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FCC Unveils Broadband Project For Low-Income Subscribers

An update of the Lifeline program would reorient its goals in the broadband era and establish independent verification of eligibility.

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The US Federal Communication Commission (FCC) has long been working to bring Web access to underprivileged communities, and now the organization has announced plans to modernize Lifeline, a program that "provides a discount on monthly telephone service for eligible low-income subscribers." Lifeline was first implemented in 1985 under President Ronald Reagan.

The plan reorients the program for the broadband era and sets minimum service standards for voice and broadband, and improves Lifeline's management and design by streamlining program rules and eliminating outdated or unnecessary regulations to reduce administrative burdens and make it easier for broadband providers to participate.

The plan also includes the establishment of a National Eligibility Verifier as a check against waste, fraud, and abuse.

(Image: 3alexd/iStockphoto)

(Image: 3alexd/iStockphoto)

The independent third party would establish a system of eligibility verification, lifting a burden and curtailing fraud. It would use existing programs such as Medicaid and the Supplemental Nutrition Assistance Program (SNAP) to determine eligibility.

"The independent verifier has the added benefits of increased subscriber portability, which means more consumer choice," FCC Chairman Tom Wheeler wrote in a blog post. "The result is a more dignified process for enrollment that better protects consumer privacy and security."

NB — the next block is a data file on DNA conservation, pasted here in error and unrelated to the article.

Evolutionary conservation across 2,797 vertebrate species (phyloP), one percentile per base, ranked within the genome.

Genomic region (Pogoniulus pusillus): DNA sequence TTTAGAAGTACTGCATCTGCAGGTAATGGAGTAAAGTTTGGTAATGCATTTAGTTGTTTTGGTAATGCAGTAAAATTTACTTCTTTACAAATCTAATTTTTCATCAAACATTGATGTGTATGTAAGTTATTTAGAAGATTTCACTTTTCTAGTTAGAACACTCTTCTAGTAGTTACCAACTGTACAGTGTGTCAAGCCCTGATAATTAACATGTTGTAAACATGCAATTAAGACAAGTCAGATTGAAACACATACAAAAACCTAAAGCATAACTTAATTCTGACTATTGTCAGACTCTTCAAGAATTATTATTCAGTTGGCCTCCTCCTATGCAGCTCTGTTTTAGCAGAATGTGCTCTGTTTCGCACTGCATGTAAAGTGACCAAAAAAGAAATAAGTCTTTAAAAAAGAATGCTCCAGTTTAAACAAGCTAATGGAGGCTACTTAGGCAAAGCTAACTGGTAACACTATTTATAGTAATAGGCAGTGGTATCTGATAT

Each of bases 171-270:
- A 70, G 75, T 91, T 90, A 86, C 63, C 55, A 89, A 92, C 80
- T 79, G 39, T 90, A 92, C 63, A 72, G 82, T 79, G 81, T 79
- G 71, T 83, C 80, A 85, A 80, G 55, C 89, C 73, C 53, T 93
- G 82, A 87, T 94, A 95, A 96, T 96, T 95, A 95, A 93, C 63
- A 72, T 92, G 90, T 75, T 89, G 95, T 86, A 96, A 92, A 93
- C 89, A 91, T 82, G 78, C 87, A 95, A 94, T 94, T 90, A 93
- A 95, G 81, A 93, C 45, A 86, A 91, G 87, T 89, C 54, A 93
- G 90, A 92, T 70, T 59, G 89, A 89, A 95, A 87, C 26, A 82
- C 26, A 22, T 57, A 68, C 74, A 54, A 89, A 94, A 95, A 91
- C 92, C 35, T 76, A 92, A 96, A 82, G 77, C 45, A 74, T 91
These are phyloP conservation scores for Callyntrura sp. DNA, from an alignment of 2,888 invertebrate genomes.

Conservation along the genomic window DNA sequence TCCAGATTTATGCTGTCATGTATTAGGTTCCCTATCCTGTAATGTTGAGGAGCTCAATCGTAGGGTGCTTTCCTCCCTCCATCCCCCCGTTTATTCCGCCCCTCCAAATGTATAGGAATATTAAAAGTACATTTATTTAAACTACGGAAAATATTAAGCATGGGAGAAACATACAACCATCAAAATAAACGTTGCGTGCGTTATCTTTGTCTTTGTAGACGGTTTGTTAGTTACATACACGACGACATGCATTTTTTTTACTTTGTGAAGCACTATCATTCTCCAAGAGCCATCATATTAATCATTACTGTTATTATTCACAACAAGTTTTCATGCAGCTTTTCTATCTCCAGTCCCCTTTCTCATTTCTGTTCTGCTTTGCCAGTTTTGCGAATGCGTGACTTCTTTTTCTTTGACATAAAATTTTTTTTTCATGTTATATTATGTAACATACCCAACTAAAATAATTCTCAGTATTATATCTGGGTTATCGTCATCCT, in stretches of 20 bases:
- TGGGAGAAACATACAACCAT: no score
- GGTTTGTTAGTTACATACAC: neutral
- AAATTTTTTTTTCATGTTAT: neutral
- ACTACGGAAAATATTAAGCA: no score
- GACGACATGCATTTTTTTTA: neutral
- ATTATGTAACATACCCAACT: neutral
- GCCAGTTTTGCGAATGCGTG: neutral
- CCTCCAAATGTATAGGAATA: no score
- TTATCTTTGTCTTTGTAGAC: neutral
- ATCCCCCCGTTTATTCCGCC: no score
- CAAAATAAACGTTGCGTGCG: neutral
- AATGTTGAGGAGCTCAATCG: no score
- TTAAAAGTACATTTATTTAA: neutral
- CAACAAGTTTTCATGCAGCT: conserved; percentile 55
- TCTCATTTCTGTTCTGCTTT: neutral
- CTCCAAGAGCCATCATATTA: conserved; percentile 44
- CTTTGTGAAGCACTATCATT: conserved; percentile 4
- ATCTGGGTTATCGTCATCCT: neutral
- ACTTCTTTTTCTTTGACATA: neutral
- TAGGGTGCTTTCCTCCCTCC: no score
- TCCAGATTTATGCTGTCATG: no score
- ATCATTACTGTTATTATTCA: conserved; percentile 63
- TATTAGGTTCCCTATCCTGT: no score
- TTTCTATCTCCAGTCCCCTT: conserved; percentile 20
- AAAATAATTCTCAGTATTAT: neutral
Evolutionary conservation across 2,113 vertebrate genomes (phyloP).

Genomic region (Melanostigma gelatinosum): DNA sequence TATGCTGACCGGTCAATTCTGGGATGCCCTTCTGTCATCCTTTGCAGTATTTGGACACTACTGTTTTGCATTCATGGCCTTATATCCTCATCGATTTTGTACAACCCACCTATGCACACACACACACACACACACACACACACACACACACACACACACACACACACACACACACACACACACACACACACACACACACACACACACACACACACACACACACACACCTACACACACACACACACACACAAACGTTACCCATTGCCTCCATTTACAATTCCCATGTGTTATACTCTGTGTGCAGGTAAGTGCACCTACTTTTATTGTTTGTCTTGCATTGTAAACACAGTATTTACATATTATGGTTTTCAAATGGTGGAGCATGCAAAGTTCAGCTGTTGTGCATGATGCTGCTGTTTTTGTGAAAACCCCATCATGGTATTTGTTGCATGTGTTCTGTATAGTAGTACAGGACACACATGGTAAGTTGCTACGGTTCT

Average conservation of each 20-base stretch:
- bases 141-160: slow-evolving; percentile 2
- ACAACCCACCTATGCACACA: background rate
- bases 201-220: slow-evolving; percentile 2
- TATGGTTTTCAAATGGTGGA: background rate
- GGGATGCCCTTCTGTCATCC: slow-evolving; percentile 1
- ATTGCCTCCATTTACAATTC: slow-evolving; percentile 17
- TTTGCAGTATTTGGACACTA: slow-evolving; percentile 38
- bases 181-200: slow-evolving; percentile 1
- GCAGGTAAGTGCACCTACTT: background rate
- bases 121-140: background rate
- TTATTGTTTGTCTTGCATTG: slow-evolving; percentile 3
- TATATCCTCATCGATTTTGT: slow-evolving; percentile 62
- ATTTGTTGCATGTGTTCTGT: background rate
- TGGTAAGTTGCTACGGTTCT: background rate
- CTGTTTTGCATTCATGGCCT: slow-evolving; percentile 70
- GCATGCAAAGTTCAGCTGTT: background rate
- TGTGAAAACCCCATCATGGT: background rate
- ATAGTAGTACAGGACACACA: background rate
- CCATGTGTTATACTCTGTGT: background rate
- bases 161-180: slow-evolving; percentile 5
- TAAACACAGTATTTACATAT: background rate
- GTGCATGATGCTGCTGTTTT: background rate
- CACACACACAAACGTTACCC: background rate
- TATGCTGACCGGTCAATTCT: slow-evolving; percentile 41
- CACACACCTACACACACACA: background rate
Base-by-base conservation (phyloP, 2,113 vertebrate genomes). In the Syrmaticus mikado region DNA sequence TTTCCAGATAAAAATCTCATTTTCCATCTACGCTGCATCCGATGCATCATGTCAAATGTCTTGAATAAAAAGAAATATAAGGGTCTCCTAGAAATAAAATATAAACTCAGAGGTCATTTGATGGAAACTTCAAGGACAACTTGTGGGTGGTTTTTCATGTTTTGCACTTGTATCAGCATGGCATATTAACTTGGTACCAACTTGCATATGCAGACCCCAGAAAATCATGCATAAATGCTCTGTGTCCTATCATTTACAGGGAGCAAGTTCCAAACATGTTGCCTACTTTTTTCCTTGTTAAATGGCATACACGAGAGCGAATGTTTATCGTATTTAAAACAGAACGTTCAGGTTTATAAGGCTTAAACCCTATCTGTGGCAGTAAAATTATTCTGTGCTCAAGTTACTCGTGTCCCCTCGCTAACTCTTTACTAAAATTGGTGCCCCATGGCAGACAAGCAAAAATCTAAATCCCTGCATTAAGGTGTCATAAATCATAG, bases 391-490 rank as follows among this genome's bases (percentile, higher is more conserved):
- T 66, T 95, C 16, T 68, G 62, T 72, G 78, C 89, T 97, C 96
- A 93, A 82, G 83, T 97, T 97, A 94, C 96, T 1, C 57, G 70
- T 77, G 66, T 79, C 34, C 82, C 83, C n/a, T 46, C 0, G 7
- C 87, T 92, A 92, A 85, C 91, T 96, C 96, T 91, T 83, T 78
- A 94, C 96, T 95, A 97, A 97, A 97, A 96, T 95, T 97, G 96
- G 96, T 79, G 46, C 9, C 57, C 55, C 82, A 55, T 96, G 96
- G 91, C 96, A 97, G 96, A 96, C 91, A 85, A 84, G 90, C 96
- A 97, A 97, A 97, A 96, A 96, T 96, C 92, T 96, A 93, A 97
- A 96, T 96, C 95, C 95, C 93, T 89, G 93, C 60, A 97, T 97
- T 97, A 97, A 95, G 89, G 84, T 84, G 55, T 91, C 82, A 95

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In its current form, the Lifeline program is designed to help low-income consumers by providing a $9.25 a month subsidy. The FCC said it is seeking comment on proposals to encourage more competition to lower prices and improve service among Lifeline providers, and for the adoption of minimum service standards for both voice and broadband service.

Low-income consumers disproportionately use smartphones for Internet access, though nearly half of these subscribers have had to cancel or suspend smartphone service due to financial constraints.

Only half of the nation's households in the lowest-income tier subscribe to broadband, and 43% of all people who don't subscribe to broadband at home say that affordability is the reason.

"Internet access has become a pre-requisite for full participation in our economy and our society, but nearly one in five Americans is still not benefitting from the opportunities made possible by the most powerful and pervasive platform in history," Wheeler continued. "We can do better. We must do better. Indeed, Congress told us to do better. By modernizing the FCC's Lifeline program, we will do better."

The FCC isn't the only organization looking to connect low-income Americans with high-speed Web access. In July, Google launched a program in all of its Fiber markets to connect residents in select public and affordable housing properties for free, with no installation fee.

The initiative is part of ConnectHome, a program launched by the White House and the US Department of Housing and Urban Development (HUD) to bring Internet connectivity to more families and school-age children and living in HUD-assisted housing in 28 communities across the country.

The ConnectHome pilot program pilot program launched in 27 cities and one tribal nation. It will initially reach over 275,000 low-income households and nearly 200,000 children.

Nathan Eddy is a freelance writer for InformationWeek. He has written for Popular Mechanics, Sales & Marketing Management Magazine, FierceMarkets, and CRN, among others. In 2012 he made his first documentary film, The Absent Column. He currently lives in Berlin. View Full Bio

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